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I am new to Grails and am using Grails 2.1 with a MySQL 5.5 backend to build a sample project to learn.

I installed JodaTime 1.4 Plug-in and then ran grails install-joda-time-templates

However, when I declared a Domain Class field to be of type org.joda.time.DateTime, I got an error when attempting to save a new entry.

In order to isolate the problem, I created a simple Domain Class:

import org.joda.time.DateTime

class Project
    String name
    DateTime startDate

    static constraints = {
        name(blank: false, maxSize: 50)
        startDate(validator: {return (it > new DateTime())})

The controller just sets scaffold to use the Domain Class.

My DataSource.groovy specifies dbCreate = "create-drop", as I am letting the tables get created by Grails.

Here is the error I get when I try to save:

Message:Data truncation: Data too long for column 'start_date' at row 1

When I look at project.start_date column in the MySQL database that Grails created, the type is TINYBLOB.

My thought is that TINYBLOB may not be sufficient to store the data for a JodaTime DateTime field.

Does anyone know how I can make Grails create an appropriate type?

Thank you very much.

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Have you checked the Joda Time plugin? grails.org/plugin/joda-time –  Sérgio Michels Aug 15 '12 at 22:31
@SérgioMichels, I did, and I went through the JodaTime integration for Grails chapters on Data Binding and Scaffolding, but did not find a way I could force the JodaTime DateTime to map to a specific MySQL Type. –  Philip Tenn Aug 15 '12 at 23:06
Can you try static mapping = { startDate sqlType:'timestampt' } ? –  Sérgio Michels Aug 16 '12 at 0:41
@Sérgio Michels Thank you for this idea. I tried it, and it did cause the MySQL table/column that was created by Grails to have a type of timestamp. When I go to MySQL Workbench, I see project.start_date of type timestamp. However, I still get an error when persisting, it is a new error: Class:com.mysql.jdbc.MysqlDataTruncation Message:Data truncation: Incorrect datetime value: '¬í' for column 'start_date' at row 1 –  Philip Tenn Aug 16 '12 at 15:23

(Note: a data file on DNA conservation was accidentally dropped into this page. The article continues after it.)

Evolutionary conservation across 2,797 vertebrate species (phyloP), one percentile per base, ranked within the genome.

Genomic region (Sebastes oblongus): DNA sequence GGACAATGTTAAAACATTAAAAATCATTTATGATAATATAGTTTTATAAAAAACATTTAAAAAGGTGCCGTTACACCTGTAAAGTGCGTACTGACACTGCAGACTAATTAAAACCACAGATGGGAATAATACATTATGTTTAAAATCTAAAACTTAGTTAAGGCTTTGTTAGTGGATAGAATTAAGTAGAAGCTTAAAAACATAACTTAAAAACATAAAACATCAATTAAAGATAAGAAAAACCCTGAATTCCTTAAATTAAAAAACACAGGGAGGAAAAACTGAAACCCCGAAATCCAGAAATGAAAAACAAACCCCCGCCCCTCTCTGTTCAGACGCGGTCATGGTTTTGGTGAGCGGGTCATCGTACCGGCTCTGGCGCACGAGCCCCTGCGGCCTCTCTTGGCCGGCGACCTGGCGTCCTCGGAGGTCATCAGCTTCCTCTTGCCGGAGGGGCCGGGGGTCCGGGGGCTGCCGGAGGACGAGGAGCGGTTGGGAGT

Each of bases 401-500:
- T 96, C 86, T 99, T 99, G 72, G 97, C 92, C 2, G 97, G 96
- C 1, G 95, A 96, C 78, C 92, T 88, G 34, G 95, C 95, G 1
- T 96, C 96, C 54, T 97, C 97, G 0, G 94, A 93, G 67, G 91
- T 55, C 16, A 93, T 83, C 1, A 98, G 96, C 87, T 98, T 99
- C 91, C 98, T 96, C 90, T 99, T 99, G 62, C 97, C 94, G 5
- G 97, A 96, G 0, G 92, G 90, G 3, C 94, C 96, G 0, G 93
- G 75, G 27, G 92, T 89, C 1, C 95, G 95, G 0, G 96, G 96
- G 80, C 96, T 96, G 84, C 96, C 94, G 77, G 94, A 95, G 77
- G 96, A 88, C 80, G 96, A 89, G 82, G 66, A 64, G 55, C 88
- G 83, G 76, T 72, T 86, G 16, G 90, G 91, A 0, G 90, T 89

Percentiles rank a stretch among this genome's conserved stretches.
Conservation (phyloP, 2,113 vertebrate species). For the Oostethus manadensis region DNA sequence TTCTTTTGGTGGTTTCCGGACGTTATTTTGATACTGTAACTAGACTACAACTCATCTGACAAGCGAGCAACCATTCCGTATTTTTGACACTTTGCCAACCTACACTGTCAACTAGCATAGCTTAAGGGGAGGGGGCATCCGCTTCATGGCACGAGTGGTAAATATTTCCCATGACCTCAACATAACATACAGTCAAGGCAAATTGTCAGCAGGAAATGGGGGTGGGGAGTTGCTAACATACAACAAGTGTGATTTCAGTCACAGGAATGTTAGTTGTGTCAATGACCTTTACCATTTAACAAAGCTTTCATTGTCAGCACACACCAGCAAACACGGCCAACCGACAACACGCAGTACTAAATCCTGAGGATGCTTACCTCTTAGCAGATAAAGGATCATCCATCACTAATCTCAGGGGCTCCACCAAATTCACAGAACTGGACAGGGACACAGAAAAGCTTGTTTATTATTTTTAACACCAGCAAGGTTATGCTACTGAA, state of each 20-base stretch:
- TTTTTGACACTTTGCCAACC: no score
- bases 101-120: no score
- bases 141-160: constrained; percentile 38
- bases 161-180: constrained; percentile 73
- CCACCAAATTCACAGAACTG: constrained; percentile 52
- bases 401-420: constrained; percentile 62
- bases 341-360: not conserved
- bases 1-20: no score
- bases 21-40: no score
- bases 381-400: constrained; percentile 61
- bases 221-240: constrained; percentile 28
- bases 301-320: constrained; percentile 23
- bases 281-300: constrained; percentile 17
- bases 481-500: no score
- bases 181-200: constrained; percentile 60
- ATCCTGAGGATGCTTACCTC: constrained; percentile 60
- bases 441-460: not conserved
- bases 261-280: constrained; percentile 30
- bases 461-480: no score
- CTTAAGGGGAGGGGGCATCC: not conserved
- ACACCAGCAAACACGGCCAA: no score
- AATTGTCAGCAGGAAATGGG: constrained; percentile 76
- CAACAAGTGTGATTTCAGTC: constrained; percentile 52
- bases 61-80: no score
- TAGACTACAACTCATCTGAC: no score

2 Answers 2

up vote 3 down vote accepted

In your Config.groovy:

grails.gorm.default.mapping = {
    "user-type" type: PersistentDateTime, class: DateTime
    "user-type" type: PersistentLocalDate, class: LocalDate

And your mapping closure:

static mapping = {
    startDate type: PersistentDateTime

Take a look at this post for more info, see if it helps.

share|improve this answer
Tiago, that worked, thank you very much for the answer and the very useful blog post link. The only additional change I had to make was to make was to get JodaTime Hibernate for the org.joda.time.contrib.hibernate.PersistentDateTime dependency. I did this by specifying JodaTime Hibernate 1.3 in the dependencies closure of BuildConfig.groovy. –  Philip Tenn Aug 16 '12 at 15:58
Great! I'm glad it worked. Accept the answer for future reference pls. –  Tiago Farias Aug 16 '12 at 16:09

What I did to make it work (Grails 2.1):

1) add to buildConfig:

compile "org.jadira.usertype:usertype.jodatime:1.9"

2) refresh the dependencies

3) run this command to add the user-type supported:

grails install-joda-time-gorm-mappings

4) finally in the domain class:

import org.jadira.usertype.dateandtime.joda.*

static mapping = {
 column_name type: PersistentDateTime

Documentation was found here: persistence

share|improve this answer
there is no need to add static mapping. –  Mauro Oct 11 '13 at 10:10

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